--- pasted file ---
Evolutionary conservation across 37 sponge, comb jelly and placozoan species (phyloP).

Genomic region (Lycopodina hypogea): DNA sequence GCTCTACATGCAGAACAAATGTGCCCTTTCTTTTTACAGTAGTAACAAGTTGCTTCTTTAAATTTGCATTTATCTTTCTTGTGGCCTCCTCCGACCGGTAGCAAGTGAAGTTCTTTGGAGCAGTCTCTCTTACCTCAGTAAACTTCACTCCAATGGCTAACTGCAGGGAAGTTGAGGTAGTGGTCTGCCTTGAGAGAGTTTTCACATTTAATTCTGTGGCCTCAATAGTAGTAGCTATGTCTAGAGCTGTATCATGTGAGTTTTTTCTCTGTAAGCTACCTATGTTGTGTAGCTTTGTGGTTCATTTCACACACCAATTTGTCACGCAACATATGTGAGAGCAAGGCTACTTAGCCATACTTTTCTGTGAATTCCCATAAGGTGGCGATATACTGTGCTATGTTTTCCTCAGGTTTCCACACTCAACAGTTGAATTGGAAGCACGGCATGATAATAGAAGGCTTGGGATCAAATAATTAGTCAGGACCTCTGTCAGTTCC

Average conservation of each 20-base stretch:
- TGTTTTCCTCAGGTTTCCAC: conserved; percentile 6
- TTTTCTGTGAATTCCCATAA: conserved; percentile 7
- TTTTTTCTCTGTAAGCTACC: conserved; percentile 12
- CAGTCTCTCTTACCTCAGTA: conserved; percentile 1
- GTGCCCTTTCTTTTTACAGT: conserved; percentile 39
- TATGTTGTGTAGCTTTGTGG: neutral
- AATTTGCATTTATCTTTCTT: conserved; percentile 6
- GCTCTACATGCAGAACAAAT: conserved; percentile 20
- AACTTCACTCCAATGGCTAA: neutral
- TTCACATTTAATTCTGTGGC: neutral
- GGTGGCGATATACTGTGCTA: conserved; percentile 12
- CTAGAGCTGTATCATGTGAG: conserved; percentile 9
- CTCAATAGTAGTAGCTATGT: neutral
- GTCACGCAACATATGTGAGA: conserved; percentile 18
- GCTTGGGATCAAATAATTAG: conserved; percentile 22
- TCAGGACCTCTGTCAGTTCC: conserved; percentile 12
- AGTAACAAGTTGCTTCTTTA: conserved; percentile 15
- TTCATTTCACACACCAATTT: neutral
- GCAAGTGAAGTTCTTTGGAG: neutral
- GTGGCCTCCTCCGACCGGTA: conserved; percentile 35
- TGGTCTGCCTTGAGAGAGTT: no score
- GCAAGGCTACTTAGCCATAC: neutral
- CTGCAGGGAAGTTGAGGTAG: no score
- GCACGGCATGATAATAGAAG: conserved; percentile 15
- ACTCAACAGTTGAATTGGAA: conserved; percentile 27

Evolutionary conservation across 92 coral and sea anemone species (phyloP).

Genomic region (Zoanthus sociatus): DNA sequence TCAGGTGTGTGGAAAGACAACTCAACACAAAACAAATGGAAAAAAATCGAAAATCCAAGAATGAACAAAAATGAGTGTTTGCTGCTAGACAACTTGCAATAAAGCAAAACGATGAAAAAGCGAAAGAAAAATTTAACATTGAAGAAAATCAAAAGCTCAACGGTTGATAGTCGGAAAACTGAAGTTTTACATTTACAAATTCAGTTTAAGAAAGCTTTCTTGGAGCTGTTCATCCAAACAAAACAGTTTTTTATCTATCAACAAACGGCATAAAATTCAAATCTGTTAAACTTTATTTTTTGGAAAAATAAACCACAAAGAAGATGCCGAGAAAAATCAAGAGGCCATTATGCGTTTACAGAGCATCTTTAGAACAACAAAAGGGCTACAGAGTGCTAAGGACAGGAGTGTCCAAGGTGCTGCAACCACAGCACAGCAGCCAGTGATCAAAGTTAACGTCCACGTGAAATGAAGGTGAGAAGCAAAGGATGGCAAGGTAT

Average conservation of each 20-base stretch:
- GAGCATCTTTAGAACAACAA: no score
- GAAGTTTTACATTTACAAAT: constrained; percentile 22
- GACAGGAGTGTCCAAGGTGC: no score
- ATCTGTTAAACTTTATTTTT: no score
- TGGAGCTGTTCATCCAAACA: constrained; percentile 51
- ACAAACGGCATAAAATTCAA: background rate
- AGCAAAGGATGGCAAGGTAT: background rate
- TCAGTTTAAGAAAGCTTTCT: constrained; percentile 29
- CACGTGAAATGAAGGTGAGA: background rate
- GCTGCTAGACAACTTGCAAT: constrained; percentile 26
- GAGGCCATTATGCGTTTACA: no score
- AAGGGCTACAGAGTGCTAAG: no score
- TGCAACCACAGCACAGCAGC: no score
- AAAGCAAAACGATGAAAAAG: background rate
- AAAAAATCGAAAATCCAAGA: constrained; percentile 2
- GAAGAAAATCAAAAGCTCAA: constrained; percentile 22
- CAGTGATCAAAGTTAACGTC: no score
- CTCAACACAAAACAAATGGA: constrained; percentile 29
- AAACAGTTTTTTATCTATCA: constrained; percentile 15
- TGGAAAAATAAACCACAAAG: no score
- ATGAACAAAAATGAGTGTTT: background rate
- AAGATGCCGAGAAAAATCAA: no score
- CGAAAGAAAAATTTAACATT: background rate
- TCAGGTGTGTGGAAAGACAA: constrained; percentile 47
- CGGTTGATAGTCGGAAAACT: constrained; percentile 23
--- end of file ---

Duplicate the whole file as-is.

Evolutionary conservation across 37 sponge, comb jelly and placozoan species (phyloP).

Genomic region (Lycopodina hypogea): DNA sequence GCTCTACATGCAGAACAAATGTGCCCTTTCTTTTTACAGTAGTAACAAGTTGCTTCTTTAAATTTGCATTTATCTTTCTTGTGGCCTCCTCCGACCGGTAGCAAGTGAAGTTCTTTGGAGCAGTCTCTCTTACCTCAGTAAACTTCACTCCAATGGCTAACTGCAGGGAAGTTGAGGTAGTGGTCTGCCTTGAGAGAGTTTTCACATTTAATTCTGTGGCCTCAATAGTAGTAGCTATGTCTAGAGCTGTATCATGTGAGTTTTTTCTCTGTAAGCTACCTATGTTGTGTAGCTTTGTGGTTCATTTCACACACCAATTTGTCACGCAACATATGTGAGAGCAAGGCTACTTAGCCATACTTTTCTGTGAATTCCCATAAGGTGGCGATATACTGTGCTATGTTTTCCTCAGGTTTCCACACTCAACAGTTGAATTGGAAGCACGGCATGATAATAGAAGGCTTGGGATCAAATAATTAGTCAGGACCTCTGTCAGTTCC

Average conservation of each 20-base stretch:
- TGTTTTCCTCAGGTTTCCAC: conserved; percentile 6
- TTTTCTGTGAATTCCCATAA: conserved; percentile 7
- TTTTTTCTCTGTAAGCTACC: conserved; percentile 12
- CAGTCTCTCTTACCTCAGTA: conserved; percentile 1
- GTGCCCTTTCTTTTTACAGT: conserved; percentile 39
- TATGTTGTGTAGCTTTGTGG: neutral
- AATTTGCATTTATCTTTCTT: conserved; percentile 6
- GCTCTACATGCAGAACAAAT: conserved; percentile 20
- AACTTCACTCCAATGGCTAA: neutral
- TTCACATTTAATTCTGTGGC: neutral
- GGTGGCGATATACTGTGCTA: conserved; percentile 12
- CTAGAGCTGTATCATGTGAG: conserved; percentile 9
- CTCAATAGTAGTAGCTATGT: neutral
- GTCACGCAACATATGTGAGA: conserved; percentile 18
- GCTTGGGATCAAATAATTAG: conserved; percentile 22
- TCAGGACCTCTGTCAGTTCC: conserved; percentile 12
- AGTAACAAGTTGCTTCTTTA: conserved; percentile 15
- TTCATTTCACACACCAATTT: neutral
- GCAAGTGAAGTTCTTTGGAG: neutral
- GTGGCCTCCTCCGACCGGTA: conserved; percentile 35
- TGGTCTGCCTTGAGAGAGTT: no score
- GCAAGGCTACTTAGCCATAC: neutral
- CTGCAGGGAAGTTGAGGTAG: no score
- GCACGGCATGATAATAGAAG: conserved; percentile 15
- ACTCAACAGTTGAATTGGAA: conserved; percentile 27

Evolutionary conservation across 92 coral and sea anemone species (phyloP).

Genomic region (Zoanthus sociatus): DNA sequence TCAGGTGTGTGGAAAGACAACTCAACACAAAACAAATGGAAAAAAATCGAAAATCCAAGAATGAACAAAAATGAGTGTTTGCTGCTAGACAACTTGCAATAAAGCAAAACGATGAAAAAGCGAAAGAAAAATTTAACATTGAAGAAAATCAAAAGCTCAACGGTTGATAGTCGGAAAACTGAAGTTTTACATTTACAAATTCAGTTTAAGAAAGCTTTCTTGGAGCTGTTCATCCAAACAAAACAGTTTTTTATCTATCAACAAACGGCATAAAATTCAAATCTGTTAAACTTTATTTTTTGGAAAAATAAACCACAAAGAAGATGCCGAGAAAAATCAAGAGGCCATTATGCGTTTACAGAGCATCTTTAGAACAACAAAAGGGCTACAGAGTGCTAAGGACAGGAGTGTCCAAGGTGCTGCAACCACAGCACAGCAGCCAGTGATCAAAGTTAACGTCCACGTGAAATGAAGGTGAGAAGCAAAGGATGGCAAGGTAT

Average conservation of each 20-base stretch:
- GAGCATCTTTAGAACAACAA: no score
- GAAGTTTTACATTTACAAAT: constrained; percentile 22
- GACAGGAGTGTCCAAGGTGC: no score
- ATCTGTTAAACTTTATTTTT: no score
- TGGAGCTGTTCATCCAAACA: constrained; percentile 51
- ACAAACGGCATAAAATTCAA: background rate
- AGCAAAGGATGGCAAGGTAT: background rate
- TCAGTTTAAGAAAGCTTTCT: constrained; percentile 29
- CACGTGAAATGAAGGTGAGA: background rate
- GCTGCTAGACAACTTGCAAT: constrained; percentile 26
- GAGGCCATTATGCGTTTACA: no score
- AAGGGCTACAGAGTGCTAAG: no score
- TGCAACCACAGCACAGCAGC: no score
- AAAGCAAAACGATGAAAAAG: background rate
- AAAAAATCGAAAATCCAAGA: constrained; percentile 2
- GAAGAAAATCAAAAGCTCAA: constrained; percentile 22
- CAGTGATCAAAGTTAACGTC: no score
- CTCAACACAAAACAAATGGA: constrained; percentile 29
- AAACAGTTTTTTATCTATCA: constrained; percentile 15
- TGGAAAAATAAACCACAAAG: no score
- ATGAACAAAAATGAGTGTTT: background rate
- AAGATGCCGAGAAAAATCAA: no score
- CGAAAGAAAAATTTAACATT: background rate
- TCAGGTGTGTGGAAAGACAA: constrained; percentile 47
- CGGTTGATAGTCGGAAAACT: constrained; percentile 23